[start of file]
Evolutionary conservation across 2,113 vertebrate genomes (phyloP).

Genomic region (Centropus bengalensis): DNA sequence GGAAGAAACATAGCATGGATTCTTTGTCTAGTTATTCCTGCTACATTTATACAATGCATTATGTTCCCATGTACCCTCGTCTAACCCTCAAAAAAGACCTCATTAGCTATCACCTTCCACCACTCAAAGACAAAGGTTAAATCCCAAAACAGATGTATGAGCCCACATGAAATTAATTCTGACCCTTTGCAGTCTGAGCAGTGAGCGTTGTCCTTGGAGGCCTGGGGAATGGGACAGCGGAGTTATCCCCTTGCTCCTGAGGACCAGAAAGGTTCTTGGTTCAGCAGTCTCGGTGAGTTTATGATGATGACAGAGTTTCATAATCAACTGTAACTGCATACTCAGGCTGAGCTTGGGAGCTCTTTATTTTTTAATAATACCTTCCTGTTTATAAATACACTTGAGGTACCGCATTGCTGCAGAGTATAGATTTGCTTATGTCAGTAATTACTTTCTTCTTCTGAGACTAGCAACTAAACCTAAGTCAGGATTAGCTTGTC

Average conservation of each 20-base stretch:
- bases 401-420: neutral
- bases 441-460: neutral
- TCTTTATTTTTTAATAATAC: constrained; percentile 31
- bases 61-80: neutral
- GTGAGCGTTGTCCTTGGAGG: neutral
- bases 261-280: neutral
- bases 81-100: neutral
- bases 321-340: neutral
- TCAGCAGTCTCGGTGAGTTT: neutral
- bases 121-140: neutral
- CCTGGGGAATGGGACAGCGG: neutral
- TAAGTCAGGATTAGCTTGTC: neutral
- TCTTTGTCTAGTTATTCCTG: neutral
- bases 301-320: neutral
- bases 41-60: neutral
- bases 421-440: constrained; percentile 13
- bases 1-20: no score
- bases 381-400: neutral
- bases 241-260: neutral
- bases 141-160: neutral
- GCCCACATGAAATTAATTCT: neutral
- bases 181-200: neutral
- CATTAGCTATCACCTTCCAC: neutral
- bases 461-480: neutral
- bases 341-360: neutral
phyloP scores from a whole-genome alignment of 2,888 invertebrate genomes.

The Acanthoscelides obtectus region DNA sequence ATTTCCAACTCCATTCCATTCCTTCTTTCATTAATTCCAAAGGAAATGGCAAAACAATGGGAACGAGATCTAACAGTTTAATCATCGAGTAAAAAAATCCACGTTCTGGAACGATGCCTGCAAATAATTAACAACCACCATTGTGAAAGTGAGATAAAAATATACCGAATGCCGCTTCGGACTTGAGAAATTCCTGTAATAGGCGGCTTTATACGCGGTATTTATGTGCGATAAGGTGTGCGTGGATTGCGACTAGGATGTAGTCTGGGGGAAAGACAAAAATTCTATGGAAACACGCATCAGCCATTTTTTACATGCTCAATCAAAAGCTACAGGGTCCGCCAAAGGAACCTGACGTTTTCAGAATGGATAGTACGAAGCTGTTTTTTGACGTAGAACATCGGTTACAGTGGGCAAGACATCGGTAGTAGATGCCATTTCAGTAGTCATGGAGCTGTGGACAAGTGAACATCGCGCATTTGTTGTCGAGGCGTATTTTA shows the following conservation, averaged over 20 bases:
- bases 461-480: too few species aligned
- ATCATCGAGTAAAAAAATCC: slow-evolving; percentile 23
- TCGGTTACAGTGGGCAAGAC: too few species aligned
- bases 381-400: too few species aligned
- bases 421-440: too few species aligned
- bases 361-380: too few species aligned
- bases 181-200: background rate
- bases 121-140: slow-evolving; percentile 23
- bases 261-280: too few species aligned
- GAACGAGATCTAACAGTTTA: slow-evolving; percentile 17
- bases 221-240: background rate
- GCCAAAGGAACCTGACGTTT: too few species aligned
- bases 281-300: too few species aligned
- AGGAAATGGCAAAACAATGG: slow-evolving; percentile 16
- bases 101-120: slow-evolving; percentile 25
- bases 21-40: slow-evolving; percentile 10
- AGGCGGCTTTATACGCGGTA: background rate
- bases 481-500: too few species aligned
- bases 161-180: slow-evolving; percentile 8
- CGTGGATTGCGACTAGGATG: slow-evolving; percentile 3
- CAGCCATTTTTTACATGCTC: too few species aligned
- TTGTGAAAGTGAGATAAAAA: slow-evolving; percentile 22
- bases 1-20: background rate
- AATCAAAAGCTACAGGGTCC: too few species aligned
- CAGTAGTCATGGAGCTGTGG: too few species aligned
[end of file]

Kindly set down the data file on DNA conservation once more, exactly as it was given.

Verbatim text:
Evolutionary conservation across 2,113 vertebrate genomes (phyloP).

Genomic region (Centropus bengalensis): DNA sequence GGAAGAAACATAGCATGGATTCTTTGTCTAGTTATTCCTGCTACATTTATACAATGCATTATGTTCCCATGTACCCTCGTCTAACCCTCAAAAAAGACCTCATTAGCTATCACCTTCCACCACTCAAAGACAAAGGTTAAATCCCAAAACAGATGTATGAGCCCACATGAAATTAATTCTGACCCTTTGCAGTCTGAGCAGTGAGCGTTGTCCTTGGAGGCCTGGGGAATGGGACAGCGGAGTTATCCCCTTGCTCCTGAGGACCAGAAAGGTTCTTGGTTCAGCAGTCTCGGTGAGTTTATGATGATGACAGAGTTTCATAATCAACTGTAACTGCATACTCAGGCTGAGCTTGGGAGCTCTTTATTTTTTAATAATACCTTCCTGTTTATAAATACACTTGAGGTACCGCATTGCTGCAGAGTATAGATTTGCTTATGTCAGTAATTACTTTCTTCTTCTGAGACTAGCAACTAAACCTAAGTCAGGATTAGCTTGTC

Average conservation of each 20-base stretch:
- bases 401-420: neutral
- bases 441-460: neutral
- TCTTTATTTTTTAATAATAC: constrained; percentile 31
- bases 61-80: neutral
- GTGAGCGTTGTCCTTGGAGG: neutral
- bases 261-280: neutral
- bases 81-100: neutral
- bases 321-340: neutral
- TCAGCAGTCTCGGTGAGTTT: neutral
- bases 121-140: neutral
- CCTGGGGAATGGGACAGCGG: neutral
- TAAGTCAGGATTAGCTTGTC: neutral
- TCTTTGTCTAGTTATTCCTG: neutral
- bases 301-320: neutral
- bases 41-60: neutral
- bases 421-440: constrained; percentile 13
- bases 1-20: no score
- bases 381-400: neutral
- bases 241-260: neutral
- bases 141-160: neutral
- GCCCACATGAAATTAATTCT: neutral
- bases 181-200: neutral
- CATTAGCTATCACCTTCCAC: neutral
- bases 461-480: neutral
- bases 341-360: neutral
phyloP scores from a whole-genome alignment of 2,888 invertebrate genomes.

The Acanthoscelides obtectus region DNA sequence ATTTCCAACTCCATTCCATTCCTTCTTTCATTAATTCCAAAGGAAATGGCAAAACAATGGGAACGAGATCTAACAGTTTAATCATCGAGTAAAAAAATCCACGTTCTGGAACGATGCCTGCAAATAATTAACAACCACCATTGTGAAAGTGAGATAAAAATATACCGAATGCCGCTTCGGACTTGAGAAATTCCTGTAATAGGCGGCTTTATACGCGGTATTTATGTGCGATAAGGTGTGCGTGGATTGCGACTAGGATGTAGTCTGGGGGAAAGACAAAAATTCTATGGAAACACGCATCAGCCATTTTTTACATGCTCAATCAAAAGCTACAGGGTCCGCCAAAGGAACCTGACGTTTTCAGAATGGATAGTACGAAGCTGTTTTTTGACGTAGAACATCGGTTACAGTGGGCAAGACATCGGTAGTAGATGCCATTTCAGTAGTCATGGAGCTGTGGACAAGTGAACATCGCGCATTTGTTGTCGAGGCGTATTTTA shows the following conservation, averaged over 20 bases:
- bases 461-480: too few species aligned
- ATCATCGAGTAAAAAAATCC: slow-evolving; percentile 23
- TCGGTTACAGTGGGCAAGAC: too few species aligned
- bases 381-400: too few species aligned
- bases 421-440: too few species aligned
- bases 361-380: too few species aligned
- bases 181-200: background rate
- bases 121-140: slow-evolving; percentile 23
- bases 261-280: too few species aligned
- GAACGAGATCTAACAGTTTA: slow-evolving; percentile 17
- bases 221-240: background rate
- GCCAAAGGAACCTGACGTTT: too few species aligned
- bases 281-300: too few species aligned
- AGGAAATGGCAAAACAATGG: slow-evolving; percentile 16
- bases 101-120: slow-evolving; percentile 25
- bases 21-40: slow-evolving; percentile 10
- AGGCGGCTTTATACGCGGTA: background rate
- bases 481-500: too few species aligned
- bases 161-180: slow-evolving; percentile 8
- CGTGGATTGCGACTAGGATG: slow-evolving; percentile 3
- CAGCCATTTTTTACATGCTC: too few species aligned
- TTGTGAAAGTGAGATAAAAA: slow-evolving; percentile 22
- bases 1-20: background rate
- AATCAAAAGCTACAGGGTCC: too few species aligned
- CAGTAGTCATGGAGCTGTGG: too few species aligned